The 2005 ESA Annual Meeting and Exhibition
December 15-18, 2005
Ft. Lauderdale, FL

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Friday, December 16, 2005

Emerald ash borer - Where did you come from?

Alicia M. Bray, kingalic@msu.edu1, Robert A. Haack, rhaack@fs.fed.us2, Leah Bauer, lsbauer@msu.edu2, and James J. Smith, jimsmith@msu.edu1. (1) Michigan State University, Department of Entomology, East Lansing, MI, (2) USDA Forest Service, North Central Research Station, East Lansing, MI

Emerald ash borer (EAB), Agrilus planipennis Fairmaire, was first identified as the cause of ash, Fraxinus spp., mortality in Michigan and Canada in 2002. Efforts to eradicate this destructive pest by federal and state regulatory agencies are frustrated by a lack of detection methods and the magnitude of the problem. Knowledge of EAB genetics will be useful in understanding the invasion dynamics of the beetle and to help identify geographic localities of potential biocontrol agents. To this end, EAB were collected from localities in Michigan, Indiana, Ohio, Ontario, Japan, South Korea, and China. We found the DNA sequence of mtDNA cytochrome oxidase subunit I (COI) were identical for all individuals except for a sample from Japan, which differed by 3.7%. Differences between individuals and populations were observed using amplified fragment length polymorphisms (AFLP). AFLP analysis based on four primer pairs yielded 139 scoreable bands, which showed most individuals from North America cluster with individuals from China while the EAB individual from Japan fell into a separate, more distantly related group. Nonetheless, more thorough sampling throughout Asia is necessary to better characterize the relationships of the North American populations and Asian populations since Asian populations are based on very few individuals. Due to the rarity of EAB in Mongolia, Taiwan and Russia, no samples have yet been found for genetics.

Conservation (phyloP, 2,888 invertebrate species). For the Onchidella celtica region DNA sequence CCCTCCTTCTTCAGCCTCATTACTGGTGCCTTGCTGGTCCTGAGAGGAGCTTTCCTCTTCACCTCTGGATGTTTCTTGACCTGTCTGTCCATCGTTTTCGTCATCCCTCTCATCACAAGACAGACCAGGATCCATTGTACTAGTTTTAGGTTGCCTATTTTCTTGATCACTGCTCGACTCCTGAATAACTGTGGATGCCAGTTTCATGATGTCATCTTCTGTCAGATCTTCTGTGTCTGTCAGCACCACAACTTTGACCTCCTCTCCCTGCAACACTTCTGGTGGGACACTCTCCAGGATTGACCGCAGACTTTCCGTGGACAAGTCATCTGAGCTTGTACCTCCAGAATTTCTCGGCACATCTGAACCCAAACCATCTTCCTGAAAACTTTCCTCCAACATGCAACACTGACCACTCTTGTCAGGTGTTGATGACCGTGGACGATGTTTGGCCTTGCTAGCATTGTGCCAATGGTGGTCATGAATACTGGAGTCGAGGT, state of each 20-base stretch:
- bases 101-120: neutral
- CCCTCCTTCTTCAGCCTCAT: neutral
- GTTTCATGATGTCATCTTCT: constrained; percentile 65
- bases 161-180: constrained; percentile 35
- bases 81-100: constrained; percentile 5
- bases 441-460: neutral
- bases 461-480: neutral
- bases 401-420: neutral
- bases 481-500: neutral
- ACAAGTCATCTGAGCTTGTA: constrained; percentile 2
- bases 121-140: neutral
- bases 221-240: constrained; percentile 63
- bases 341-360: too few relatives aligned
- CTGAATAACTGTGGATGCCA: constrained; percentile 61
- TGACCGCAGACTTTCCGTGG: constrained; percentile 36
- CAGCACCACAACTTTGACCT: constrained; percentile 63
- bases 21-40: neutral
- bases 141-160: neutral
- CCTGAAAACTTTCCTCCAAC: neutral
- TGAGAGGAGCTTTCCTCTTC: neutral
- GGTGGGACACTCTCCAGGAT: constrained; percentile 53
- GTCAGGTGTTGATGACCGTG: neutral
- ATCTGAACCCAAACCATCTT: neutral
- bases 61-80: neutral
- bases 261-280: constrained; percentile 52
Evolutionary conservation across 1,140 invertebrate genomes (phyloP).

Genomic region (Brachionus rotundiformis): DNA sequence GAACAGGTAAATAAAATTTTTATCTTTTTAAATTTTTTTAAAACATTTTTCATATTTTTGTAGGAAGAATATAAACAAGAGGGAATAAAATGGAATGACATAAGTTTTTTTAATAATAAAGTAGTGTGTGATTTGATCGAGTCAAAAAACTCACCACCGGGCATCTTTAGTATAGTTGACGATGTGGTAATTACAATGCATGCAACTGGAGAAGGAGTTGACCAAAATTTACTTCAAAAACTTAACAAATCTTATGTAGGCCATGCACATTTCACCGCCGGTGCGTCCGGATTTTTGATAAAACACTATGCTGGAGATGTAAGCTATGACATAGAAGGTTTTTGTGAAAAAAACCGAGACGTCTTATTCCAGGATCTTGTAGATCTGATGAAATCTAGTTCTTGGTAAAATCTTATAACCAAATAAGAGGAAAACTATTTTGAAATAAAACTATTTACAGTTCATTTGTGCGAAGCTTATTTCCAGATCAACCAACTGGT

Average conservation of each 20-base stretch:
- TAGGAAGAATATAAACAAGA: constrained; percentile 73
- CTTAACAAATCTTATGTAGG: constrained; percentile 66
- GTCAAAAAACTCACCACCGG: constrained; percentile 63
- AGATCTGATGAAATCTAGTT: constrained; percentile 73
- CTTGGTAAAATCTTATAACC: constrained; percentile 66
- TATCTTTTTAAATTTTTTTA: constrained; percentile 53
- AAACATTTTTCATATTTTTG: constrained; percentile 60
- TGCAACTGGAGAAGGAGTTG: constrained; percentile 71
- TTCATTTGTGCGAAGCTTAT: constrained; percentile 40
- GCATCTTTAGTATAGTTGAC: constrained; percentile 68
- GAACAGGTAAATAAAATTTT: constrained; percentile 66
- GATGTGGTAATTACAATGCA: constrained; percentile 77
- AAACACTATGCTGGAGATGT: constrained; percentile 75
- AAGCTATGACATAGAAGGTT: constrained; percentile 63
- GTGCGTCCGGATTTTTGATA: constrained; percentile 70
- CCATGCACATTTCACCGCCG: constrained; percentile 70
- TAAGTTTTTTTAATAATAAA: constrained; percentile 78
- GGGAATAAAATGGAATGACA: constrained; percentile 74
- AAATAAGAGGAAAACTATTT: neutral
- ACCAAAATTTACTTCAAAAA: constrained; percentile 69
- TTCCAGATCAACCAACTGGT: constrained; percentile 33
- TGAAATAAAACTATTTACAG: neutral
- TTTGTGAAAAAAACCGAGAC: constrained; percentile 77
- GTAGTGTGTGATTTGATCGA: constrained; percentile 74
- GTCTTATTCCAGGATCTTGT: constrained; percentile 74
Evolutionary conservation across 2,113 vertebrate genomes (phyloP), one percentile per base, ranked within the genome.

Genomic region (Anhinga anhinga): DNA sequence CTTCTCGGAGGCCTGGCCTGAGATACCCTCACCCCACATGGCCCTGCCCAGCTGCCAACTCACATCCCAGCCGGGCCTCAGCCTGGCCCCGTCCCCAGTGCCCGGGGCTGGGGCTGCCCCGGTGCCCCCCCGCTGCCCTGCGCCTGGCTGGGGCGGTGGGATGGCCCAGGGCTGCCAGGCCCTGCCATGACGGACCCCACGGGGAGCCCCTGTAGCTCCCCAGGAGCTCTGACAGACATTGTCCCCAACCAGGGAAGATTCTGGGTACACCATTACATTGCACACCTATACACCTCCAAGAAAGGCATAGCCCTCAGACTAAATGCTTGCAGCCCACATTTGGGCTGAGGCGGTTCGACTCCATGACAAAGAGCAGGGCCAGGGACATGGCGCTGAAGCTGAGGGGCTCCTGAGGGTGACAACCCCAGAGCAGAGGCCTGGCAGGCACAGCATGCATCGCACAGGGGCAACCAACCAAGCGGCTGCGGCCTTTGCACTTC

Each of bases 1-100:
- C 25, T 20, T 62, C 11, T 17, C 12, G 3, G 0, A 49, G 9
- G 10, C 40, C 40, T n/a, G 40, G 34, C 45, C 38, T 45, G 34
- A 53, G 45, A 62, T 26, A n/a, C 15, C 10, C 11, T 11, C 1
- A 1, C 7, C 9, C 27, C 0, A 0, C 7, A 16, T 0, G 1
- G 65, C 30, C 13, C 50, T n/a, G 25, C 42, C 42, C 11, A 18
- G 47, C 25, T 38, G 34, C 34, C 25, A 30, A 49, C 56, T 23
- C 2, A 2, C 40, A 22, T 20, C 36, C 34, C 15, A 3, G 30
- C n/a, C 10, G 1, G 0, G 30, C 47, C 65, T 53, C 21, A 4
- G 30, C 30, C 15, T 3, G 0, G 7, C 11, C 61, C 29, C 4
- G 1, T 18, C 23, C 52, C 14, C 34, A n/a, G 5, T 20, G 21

Species 1: Coleoptera Buprestidae Agrilus planipennis (emerald ash borer)
Keywords: Invasive species, Genetic analysis